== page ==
Adding (bio)fuel to the fire: discourses on palm oil sustainability in the context of European policy development

  • Cordula HinkesEmail author


Palm oil is highly versatile, efficient, and cheap—and the most consumed vegetable oil globally. However, the expansion of industrial palm oil production has adverse environmental and social effects that have contributed to the development of discourses questioning the sustainability of palm oil. Discourses have the power to influence environmental policy and may induce change in production, consumption, and trade relations. Contributing to research on palm oil-related discourses, the aim of this study is to analyze discourses in the context of the recent development of European policies. Adopting an argumentative discourse-analytical approach, we analyze discourses on palm oil within and around two relevant policies: the European Parliament resolution on palm oil and deforestation of rainforests, and the revised Renewable Energy Directive II of the European Union (EU). Although the sustainability of palm oil has been contested between palm oil-producing and palm oil-consuming countries for decades, we show how these two policies have added fuel to the fire. While the EU frames palm oil as a “forest-risk” and “high ILUC-risk” commodity and thereby contradicts previous EU support for palm oil-based biofuels, the governments of Indonesia and Malaysia describe the policy development as a “ban on palm oil”, “crop apartheid” and the starting point of a potential “trade war”. Both sides disseminate storylines that are partly biased by a misinterpretation of facts. By providing a classification of relevant discourses that are discussed in the political context, this article facilitates a better understanding of discursive struggles on palm oil.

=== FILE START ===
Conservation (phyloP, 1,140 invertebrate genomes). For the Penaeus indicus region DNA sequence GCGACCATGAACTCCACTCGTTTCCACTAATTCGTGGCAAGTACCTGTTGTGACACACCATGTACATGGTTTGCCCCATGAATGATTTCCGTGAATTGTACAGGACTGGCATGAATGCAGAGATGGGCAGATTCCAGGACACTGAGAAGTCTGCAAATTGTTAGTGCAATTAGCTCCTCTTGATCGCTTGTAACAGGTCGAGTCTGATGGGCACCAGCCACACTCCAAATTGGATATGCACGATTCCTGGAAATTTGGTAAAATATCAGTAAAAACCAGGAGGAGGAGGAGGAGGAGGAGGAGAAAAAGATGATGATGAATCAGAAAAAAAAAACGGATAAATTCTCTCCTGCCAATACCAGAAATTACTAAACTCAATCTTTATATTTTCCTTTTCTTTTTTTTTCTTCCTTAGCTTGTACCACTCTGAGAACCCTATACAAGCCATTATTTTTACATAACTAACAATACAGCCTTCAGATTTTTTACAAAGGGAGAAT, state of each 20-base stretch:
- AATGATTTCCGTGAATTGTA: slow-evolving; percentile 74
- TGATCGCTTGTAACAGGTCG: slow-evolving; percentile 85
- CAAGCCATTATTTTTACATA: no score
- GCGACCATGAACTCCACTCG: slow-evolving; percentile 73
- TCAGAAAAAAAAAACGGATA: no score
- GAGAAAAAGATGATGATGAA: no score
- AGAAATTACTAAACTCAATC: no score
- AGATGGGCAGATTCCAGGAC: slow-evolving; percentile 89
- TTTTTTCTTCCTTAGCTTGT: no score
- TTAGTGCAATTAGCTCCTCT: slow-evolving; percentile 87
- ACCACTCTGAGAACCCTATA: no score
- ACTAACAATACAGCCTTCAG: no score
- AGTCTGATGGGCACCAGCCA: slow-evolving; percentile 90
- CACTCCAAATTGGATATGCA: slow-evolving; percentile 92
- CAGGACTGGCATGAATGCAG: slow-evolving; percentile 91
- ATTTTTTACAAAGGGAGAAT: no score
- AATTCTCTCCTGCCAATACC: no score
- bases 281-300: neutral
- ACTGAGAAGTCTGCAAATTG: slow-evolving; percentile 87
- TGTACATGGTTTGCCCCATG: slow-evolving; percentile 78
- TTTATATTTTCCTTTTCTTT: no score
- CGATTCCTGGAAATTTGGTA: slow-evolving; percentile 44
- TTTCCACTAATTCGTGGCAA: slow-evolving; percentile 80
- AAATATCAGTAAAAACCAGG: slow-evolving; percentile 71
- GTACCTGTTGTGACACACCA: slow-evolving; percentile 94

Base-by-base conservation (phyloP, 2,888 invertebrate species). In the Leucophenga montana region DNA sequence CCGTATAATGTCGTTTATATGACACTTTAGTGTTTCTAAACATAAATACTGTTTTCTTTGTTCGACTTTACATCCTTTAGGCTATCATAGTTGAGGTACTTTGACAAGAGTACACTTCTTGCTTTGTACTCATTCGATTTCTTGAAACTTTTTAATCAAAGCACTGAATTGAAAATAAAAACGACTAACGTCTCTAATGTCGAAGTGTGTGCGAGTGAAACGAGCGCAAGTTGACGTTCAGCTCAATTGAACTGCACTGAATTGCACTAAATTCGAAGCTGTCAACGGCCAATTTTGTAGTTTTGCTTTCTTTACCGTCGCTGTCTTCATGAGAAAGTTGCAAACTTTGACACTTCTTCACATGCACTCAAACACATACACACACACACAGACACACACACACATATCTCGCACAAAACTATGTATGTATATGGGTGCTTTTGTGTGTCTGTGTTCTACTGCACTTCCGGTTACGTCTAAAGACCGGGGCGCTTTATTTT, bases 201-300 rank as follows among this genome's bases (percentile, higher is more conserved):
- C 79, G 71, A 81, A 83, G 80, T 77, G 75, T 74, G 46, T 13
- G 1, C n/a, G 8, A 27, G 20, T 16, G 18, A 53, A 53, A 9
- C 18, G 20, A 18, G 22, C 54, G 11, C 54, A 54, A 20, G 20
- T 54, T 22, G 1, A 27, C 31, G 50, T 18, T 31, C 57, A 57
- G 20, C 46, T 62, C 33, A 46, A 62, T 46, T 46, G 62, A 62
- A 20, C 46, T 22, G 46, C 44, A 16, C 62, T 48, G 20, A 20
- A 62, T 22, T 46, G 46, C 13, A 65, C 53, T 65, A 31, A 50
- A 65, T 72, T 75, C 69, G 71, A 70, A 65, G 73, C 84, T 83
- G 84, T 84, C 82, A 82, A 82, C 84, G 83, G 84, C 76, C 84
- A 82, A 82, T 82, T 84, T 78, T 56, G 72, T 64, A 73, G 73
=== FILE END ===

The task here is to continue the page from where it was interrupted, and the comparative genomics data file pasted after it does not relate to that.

Biofuel Certification Discourse analysis European Union Indirect land use change Palm oil 


Compliance with ethical standards

Conflict of interest

The author declares that he/she has no conflict of interests.


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Authors and Affiliations

  1. 1.Thuenen Institute of Market AnalysisBraunschweigGermany

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